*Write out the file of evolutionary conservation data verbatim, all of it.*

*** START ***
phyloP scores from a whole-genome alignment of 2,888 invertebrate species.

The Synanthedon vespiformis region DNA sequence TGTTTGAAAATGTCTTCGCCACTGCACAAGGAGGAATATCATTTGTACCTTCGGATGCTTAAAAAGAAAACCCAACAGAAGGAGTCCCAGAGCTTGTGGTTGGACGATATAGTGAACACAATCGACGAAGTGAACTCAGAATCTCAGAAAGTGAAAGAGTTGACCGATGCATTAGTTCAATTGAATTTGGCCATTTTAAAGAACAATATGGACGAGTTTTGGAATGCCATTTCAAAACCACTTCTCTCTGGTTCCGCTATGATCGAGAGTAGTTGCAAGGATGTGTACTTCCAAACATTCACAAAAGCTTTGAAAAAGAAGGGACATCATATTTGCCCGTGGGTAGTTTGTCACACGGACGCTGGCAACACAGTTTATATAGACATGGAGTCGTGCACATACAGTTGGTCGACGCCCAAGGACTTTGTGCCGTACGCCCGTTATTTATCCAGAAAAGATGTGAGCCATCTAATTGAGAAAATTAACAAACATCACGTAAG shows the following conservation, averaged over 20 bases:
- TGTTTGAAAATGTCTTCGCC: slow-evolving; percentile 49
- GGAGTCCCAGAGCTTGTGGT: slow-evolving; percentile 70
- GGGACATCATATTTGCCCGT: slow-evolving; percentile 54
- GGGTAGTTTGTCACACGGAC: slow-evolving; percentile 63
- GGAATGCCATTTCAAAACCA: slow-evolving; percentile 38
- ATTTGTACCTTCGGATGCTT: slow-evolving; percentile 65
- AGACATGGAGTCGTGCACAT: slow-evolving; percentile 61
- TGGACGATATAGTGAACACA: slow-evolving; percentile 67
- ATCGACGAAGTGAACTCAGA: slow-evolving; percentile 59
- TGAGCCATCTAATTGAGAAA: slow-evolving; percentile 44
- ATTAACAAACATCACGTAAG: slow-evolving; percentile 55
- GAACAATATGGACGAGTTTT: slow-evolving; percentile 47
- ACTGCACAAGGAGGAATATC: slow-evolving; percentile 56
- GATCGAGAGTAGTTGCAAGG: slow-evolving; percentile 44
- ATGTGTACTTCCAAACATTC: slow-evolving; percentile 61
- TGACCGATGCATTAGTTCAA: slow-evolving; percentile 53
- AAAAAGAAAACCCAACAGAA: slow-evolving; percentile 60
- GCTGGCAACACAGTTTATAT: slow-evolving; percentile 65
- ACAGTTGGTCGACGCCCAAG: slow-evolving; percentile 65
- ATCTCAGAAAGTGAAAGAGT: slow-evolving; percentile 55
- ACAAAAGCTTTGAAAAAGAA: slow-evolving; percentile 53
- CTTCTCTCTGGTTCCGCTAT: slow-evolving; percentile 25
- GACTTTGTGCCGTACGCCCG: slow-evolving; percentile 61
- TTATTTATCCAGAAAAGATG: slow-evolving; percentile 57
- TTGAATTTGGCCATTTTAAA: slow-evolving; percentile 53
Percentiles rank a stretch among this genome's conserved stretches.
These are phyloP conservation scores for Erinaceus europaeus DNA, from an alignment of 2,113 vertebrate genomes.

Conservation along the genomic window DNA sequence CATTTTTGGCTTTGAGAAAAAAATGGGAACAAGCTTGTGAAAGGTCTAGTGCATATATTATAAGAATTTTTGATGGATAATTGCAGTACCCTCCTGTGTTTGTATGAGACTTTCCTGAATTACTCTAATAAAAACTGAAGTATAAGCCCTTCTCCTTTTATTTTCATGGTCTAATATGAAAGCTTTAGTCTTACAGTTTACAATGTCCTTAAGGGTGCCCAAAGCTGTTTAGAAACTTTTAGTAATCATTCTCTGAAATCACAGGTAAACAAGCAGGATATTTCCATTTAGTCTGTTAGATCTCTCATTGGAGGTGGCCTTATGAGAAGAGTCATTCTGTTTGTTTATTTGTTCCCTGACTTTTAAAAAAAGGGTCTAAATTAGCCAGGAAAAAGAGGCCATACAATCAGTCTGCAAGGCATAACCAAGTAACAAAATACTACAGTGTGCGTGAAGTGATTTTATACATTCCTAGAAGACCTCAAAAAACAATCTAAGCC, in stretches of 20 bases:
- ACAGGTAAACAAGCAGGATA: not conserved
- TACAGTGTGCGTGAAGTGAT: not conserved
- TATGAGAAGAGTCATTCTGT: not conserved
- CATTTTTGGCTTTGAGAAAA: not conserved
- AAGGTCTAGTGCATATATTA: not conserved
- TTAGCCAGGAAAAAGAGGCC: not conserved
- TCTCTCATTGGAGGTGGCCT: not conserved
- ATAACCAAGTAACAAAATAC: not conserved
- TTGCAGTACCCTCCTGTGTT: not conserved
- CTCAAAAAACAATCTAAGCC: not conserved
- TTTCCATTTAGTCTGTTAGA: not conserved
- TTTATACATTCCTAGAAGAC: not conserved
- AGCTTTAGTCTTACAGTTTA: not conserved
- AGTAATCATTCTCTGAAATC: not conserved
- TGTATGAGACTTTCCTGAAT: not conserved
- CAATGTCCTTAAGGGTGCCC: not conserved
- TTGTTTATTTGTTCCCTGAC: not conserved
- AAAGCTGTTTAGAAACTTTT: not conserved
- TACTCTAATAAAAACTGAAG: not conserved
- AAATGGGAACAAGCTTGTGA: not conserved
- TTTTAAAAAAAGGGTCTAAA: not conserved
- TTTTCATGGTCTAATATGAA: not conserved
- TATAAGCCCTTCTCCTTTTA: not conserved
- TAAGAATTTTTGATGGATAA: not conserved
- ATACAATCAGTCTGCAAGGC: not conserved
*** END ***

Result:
phyloP scores from a whole-genome alignment of 2,888 invertebrate species.

The Synanthedon vespiformis region DNA sequence TGTTTGAAAATGTCTTCGCCACTGCACAAGGAGGAATATCATTTGTACCTTCGGATGCTTAAAAAGAAAACCCAACAGAAGGAGTCCCAGAGCTTGTGGTTGGACGATATAGTGAACACAATCGACGAAGTGAACTCAGAATCTCAGAAAGTGAAAGAGTTGACCGATGCATTAGTTCAATTGAATTTGGCCATTTTAAAGAACAATATGGACGAGTTTTGGAATGCCATTTCAAAACCACTTCTCTCTGGTTCCGCTATGATCGAGAGTAGTTGCAAGGATGTGTACTTCCAAACATTCACAAAAGCTTTGAAAAAGAAGGGACATCATATTTGCCCGTGGGTAGTTTGTCACACGGACGCTGGCAACACAGTTTATATAGACATGGAGTCGTGCACATACAGTTGGTCGACGCCCAAGGACTTTGTGCCGTACGCCCGTTATTTATCCAGAAAAGATGTGAGCCATCTAATTGAGAAAATTAACAAACATCACGTAAG shows the following conservation, averaged over 20 bases:
- TGTTTGAAAATGTCTTCGCC: slow-evolving; percentile 49
- GGAGTCCCAGAGCTTGTGGT: slow-evolving; percentile 70
- GGGACATCATATTTGCCCGT: slow-evolving; percentile 54
- GGGTAGTTTGTCACACGGAC: slow-evolving; percentile 63
- GGAATGCCATTTCAAAACCA: slow-evolving; percentile 38
- ATTTGTACCTTCGGATGCTT: slow-evolving; percentile 65
- AGACATGGAGTCGTGCACAT: slow-evolving; percentile 61
- TGGACGATATAGTGAACACA: slow-evolving; percentile 67
- ATCGACGAAGTGAACTCAGA: slow-evolving; percentile 59
- TGAGCCATCTAATTGAGAAA: slow-evolving; percentile 44
- ATTAACAAACATCACGTAAG: slow-evolving; percentile 55
- GAACAATATGGACGAGTTTT: slow-evolving; percentile 47
- ACTGCACAAGGAGGAATATC: slow-evolving; percentile 56
- GATCGAGAGTAGTTGCAAGG: slow-evolving; percentile 44
- ATGTGTACTTCCAAACATTC: slow-evolving; percentile 61
- TGACCGATGCATTAGTTCAA: slow-evolving; percentile 53
- AAAAAGAAAACCCAACAGAA: slow-evolving; percentile 60
- GCTGGCAACACAGTTTATAT: slow-evolving; percentile 65
- ACAGTTGGTCGACGCCCAAG: slow-evolving; percentile 65
- ATCTCAGAAAGTGAAAGAGT: slow-evolving; percentile 55
- ACAAAAGCTTTGAAAAAGAA: slow-evolving; percentile 53
- CTTCTCTCTGGTTCCGCTAT: slow-evolving; percentile 25
- GACTTTGTGCCGTACGCCCG: slow-evolving; percentile 61
- TTATTTATCCAGAAAAGATG: slow-evolving; percentile 57
- TTGAATTTGGCCATTTTAAA: slow-evolving; percentile 53
Percentiles rank a stretch among this genome's conserved stretches.
These are phyloP conservation scores for Erinaceus europaeus DNA, from an alignment of 2,113 vertebrate genomes.

Conservation along the genomic window DNA sequence CATTTTTGGCTTTGAGAAAAAAATGGGAACAAGCTTGTGAAAGGTCTAGTGCATATATTATAAGAATTTTTGATGGATAATTGCAGTACCCTCCTGTGTTTGTATGAGACTTTCCTGAATTACTCTAATAAAAACTGAAGTATAAGCCCTTCTCCTTTTATTTTCATGGTCTAATATGAAAGCTTTAGTCTTACAGTTTACAATGTCCTTAAGGGTGCCCAAAGCTGTTTAGAAACTTTTAGTAATCATTCTCTGAAATCACAGGTAAACAAGCAGGATATTTCCATTTAGTCTGTTAGATCTCTCATTGGAGGTGGCCTTATGAGAAGAGTCATTCTGTTTGTTTATTTGTTCCCTGACTTTTAAAAAAAGGGTCTAAATTAGCCAGGAAAAAGAGGCCATACAATCAGTCTGCAAGGCATAACCAAGTAACAAAATACTACAGTGTGCGTGAAGTGATTTTATACATTCCTAGAAGACCTCAAAAAACAATCTAAGCC, in stretches of 20 bases:
- ACAGGTAAACAAGCAGGATA: not conserved
- TACAGTGTGCGTGAAGTGAT: not conserved
- TATGAGAAGAGTCATTCTGT: not conserved
- CATTTTTGGCTTTGAGAAAA: not conserved
- AAGGTCTAGTGCATATATTA: not conserved
- TTAGCCAGGAAAAAGAGGCC: not conserved
- TCTCTCATTGGAGGTGGCCT: not conserved
- ATAACCAAGTAACAAAATAC: not conserved
- TTGCAGTACCCTCCTGTGTT: not conserved
- CTCAAAAAACAATCTAAGCC: not conserved
- TTTCCATTTAGTCTGTTAGA: not conserved
- TTTATACATTCCTAGAAGAC: not conserved
- AGCTTTAGTCTTACAGTTTA: not conserved
- AGTAATCATTCTCTGAAATC: not conserved
- TGTATGAGACTTTCCTGAAT: not conserved
- CAATGTCCTTAAGGGTGCCC: not conserved
- TTGTTTATTTGTTCCCTGAC: not conserved
- AAAGCTGTTTAGAAACTTTT: not conserved
- TACTCTAATAAAAACTGAAG: not conserved
- AAATGGGAACAAGCTTGTGA: not conserved
- TTTTAAAAAAAGGGTCTAAA: not conserved
- TTTTCATGGTCTAATATGAA: not conserved
- TATAAGCCCTTCTCCTTTTA: not conserved
- TAAGAATTTTTGATGGATAA: not conserved
- ATACAATCAGTCTGCAAGGC: not conserved